5 years ago

    A good article, Tammy. When I first read the study, I did a lot of thinking. Definitely, migraine is genetic in my family and I do not recall anything I would consider abuse in my early childhood. However, that said, my father was diagnosed with Rheumatoid Arthritis when I was 5 years old, and that is the first time I can remember my migraines starting. My younger sister was diagnosed with Rheumatic Fever a year later and between my other two sisters and the needs of my father and younger sister, attention was pretty scarce for a while.

  • body
    5 years ago

    I should add, it important for us to remember that migraine is a neurological condition. As migraineurs we are thought to have an inherited sensitivity of the nervous system, which makes our brains hyper-excitable. This hyper-excitability gives us a predisposition to migraine attacks. Numerous studies have shown stressful events to be associated with the initial onset of migraine attacks. So, in my case, perhaps the initial onset of my attacks was related to my father’s illness 🙂

  • vitamin_migraine
    5 years ago

    Your preamble, and that “gut nausea” like you couldn’t address it for awhile, the chronic non-responsive migraines and the abuse (mine started in childhood but I was told I was difficult and beat up more — if I threw up I was an ungrateful picky eater…) All of it. 100%. I hear you.

  • Nina Rose
    5 years ago

    I’m actually glad that it is something other than genetics. I am the only person in my family (on both sides) who has migraines so I never really understood how it could be genetic.
    Although, I’m saying that and yet I don’t think I’ve had a childhood trauma either..What qualifies as childhood trauma anyway? We’ve all had bad experiences growing up but I don’t exactly feel they’ve affected me. I’ve never been abused or experienced any sort of disaster like fires, flooding etc, and I had bad falls but most of those were when I was at least 10 and older so that couldn’t count as early childhood trauma could it?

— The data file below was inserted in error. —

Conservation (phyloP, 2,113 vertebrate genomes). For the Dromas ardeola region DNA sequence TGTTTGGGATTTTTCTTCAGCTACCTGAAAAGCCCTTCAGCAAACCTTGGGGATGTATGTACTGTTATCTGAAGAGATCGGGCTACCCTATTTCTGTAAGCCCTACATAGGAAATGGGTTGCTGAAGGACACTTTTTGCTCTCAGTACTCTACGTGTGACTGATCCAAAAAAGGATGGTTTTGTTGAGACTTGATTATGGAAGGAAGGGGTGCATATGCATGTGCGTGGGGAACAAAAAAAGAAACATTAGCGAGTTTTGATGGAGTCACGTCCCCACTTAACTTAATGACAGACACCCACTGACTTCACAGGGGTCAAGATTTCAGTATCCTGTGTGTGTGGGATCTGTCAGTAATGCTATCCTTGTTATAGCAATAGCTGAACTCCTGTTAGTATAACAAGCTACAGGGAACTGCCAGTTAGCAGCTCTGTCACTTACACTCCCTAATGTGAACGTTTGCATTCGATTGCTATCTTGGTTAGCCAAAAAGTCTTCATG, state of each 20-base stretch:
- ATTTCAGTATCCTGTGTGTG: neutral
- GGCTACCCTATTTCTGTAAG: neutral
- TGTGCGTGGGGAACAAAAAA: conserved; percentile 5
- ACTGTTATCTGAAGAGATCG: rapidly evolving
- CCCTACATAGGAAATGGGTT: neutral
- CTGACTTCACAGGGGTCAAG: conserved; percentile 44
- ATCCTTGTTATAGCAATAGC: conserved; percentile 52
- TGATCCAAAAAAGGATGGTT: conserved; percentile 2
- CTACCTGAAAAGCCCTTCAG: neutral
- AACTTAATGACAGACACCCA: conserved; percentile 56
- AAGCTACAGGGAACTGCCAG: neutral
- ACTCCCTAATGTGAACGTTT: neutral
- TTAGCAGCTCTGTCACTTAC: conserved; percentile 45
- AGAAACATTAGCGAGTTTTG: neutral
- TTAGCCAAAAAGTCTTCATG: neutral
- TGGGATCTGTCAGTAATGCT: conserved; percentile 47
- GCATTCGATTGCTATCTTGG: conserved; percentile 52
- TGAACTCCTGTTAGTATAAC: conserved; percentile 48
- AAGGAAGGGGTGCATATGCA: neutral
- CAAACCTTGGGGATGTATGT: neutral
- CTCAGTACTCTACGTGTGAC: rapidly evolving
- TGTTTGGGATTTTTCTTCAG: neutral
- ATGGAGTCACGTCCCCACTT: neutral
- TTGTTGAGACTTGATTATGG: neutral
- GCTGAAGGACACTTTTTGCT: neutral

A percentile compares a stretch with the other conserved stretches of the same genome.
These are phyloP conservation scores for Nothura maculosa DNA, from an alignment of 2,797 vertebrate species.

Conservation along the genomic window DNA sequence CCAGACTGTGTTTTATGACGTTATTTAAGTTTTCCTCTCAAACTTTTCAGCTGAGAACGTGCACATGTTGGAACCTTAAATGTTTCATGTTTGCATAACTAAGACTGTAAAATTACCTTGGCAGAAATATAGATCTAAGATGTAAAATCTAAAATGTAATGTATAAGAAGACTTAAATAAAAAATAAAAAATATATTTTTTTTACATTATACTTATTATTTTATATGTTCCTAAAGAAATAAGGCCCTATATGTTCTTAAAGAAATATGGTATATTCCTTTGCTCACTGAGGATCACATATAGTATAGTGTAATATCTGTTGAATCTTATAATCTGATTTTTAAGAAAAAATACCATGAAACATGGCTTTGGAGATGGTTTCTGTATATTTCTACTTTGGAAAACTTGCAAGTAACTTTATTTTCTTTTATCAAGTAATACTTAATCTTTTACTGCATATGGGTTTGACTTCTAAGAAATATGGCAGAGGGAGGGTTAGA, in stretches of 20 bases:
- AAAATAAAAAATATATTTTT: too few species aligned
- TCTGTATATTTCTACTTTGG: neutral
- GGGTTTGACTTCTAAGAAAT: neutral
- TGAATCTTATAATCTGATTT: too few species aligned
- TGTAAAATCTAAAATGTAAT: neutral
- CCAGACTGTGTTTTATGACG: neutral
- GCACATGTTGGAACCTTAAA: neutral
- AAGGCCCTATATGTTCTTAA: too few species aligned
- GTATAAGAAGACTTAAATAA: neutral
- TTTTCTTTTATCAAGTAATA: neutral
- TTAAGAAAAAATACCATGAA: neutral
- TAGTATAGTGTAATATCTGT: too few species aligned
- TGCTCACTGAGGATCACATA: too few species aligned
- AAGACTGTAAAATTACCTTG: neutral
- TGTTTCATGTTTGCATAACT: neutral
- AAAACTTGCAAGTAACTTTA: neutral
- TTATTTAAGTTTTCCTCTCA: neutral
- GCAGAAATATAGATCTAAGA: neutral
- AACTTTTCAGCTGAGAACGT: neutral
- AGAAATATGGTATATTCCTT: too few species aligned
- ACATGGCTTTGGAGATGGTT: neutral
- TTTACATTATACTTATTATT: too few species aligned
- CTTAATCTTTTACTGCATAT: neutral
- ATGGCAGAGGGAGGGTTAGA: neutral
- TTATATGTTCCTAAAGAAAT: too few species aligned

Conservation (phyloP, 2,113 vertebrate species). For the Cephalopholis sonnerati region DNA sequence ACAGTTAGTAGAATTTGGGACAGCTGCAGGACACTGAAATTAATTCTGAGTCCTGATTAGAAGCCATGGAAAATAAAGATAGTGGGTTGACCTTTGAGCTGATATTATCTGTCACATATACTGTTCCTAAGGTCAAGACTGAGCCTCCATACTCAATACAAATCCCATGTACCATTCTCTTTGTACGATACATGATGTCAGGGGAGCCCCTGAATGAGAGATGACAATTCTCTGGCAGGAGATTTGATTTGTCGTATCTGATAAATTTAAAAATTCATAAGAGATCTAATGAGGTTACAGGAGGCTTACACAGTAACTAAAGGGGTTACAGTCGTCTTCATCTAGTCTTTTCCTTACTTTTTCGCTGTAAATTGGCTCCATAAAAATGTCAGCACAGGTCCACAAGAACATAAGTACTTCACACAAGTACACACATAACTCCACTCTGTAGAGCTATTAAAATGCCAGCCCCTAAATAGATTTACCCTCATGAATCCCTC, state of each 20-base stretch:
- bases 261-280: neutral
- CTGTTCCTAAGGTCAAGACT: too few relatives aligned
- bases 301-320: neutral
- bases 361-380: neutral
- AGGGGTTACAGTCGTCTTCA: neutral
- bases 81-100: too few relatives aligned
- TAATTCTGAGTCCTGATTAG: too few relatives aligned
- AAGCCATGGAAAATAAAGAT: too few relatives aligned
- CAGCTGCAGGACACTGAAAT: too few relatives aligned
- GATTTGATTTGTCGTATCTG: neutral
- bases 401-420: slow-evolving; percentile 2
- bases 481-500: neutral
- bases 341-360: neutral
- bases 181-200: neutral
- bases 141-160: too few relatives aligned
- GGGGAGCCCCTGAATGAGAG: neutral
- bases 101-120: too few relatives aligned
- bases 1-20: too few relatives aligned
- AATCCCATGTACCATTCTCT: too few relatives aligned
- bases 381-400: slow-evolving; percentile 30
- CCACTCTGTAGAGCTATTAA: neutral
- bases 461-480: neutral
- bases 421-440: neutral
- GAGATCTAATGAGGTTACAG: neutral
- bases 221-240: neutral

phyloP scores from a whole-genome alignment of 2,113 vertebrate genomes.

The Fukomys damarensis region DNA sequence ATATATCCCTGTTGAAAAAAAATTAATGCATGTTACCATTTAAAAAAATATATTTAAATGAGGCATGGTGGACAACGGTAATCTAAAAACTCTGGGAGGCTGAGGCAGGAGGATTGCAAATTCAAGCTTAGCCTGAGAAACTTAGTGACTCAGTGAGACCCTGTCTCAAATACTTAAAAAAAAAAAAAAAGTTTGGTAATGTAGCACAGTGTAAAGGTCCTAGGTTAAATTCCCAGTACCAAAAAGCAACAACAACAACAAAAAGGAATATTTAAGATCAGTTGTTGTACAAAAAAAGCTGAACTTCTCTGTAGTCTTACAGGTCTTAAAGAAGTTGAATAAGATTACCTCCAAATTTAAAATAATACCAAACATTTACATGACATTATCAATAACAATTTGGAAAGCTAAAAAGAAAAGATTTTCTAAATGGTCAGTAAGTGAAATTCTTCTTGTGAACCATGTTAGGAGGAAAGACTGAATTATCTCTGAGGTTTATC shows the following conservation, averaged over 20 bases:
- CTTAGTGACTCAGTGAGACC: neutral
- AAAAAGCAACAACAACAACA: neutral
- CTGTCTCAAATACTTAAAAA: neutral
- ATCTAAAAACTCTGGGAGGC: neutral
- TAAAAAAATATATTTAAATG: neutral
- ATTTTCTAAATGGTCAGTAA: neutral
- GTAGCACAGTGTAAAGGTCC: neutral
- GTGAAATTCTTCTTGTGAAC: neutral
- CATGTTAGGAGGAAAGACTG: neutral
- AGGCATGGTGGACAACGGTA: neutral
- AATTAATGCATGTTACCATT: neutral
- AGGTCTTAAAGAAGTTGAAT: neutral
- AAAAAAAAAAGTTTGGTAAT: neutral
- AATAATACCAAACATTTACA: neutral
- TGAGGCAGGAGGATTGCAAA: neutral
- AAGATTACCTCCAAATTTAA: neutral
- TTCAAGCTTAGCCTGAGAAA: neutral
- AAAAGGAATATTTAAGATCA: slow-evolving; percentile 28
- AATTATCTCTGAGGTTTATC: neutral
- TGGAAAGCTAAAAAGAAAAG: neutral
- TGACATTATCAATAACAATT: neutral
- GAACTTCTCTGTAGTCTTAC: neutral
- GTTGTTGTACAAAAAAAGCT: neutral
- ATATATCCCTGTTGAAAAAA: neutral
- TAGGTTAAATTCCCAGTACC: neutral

• Jeff
    5 years ago

    Great article! My own reading has been leading me to suspect a migraine connection with this “fight or flight” mechanism. Your article makes me want to explore that more. Are there any good books that can start one down the road of retraining the brain when stress happens?

  • Tammy Rome author
    5 years ago

    There is a lot of support for utilizing Dialectical Behavior Therapy to help people who have difficulty coping with stress and don’t respond to biofeedback, relaxation therapy, or traditional therapy. You might want to look at some of that research.

  • Anne
    5 years ago

    interesting,but is there a link to the study? There was actually a study recently that said that children of people who experienced trauma were more likely to have unhealthy reactions to stress, so I think there are many more factors in play. I am concerned by this, too, as it does the old finger pointing to ‘you are just too sensitive,’ rather than a physiological condition. Many questions…

  • Tammy Rome author
    5 years ago

    At the end of the article there is a link that says “View References”. That link will display all the source material I used to write this article.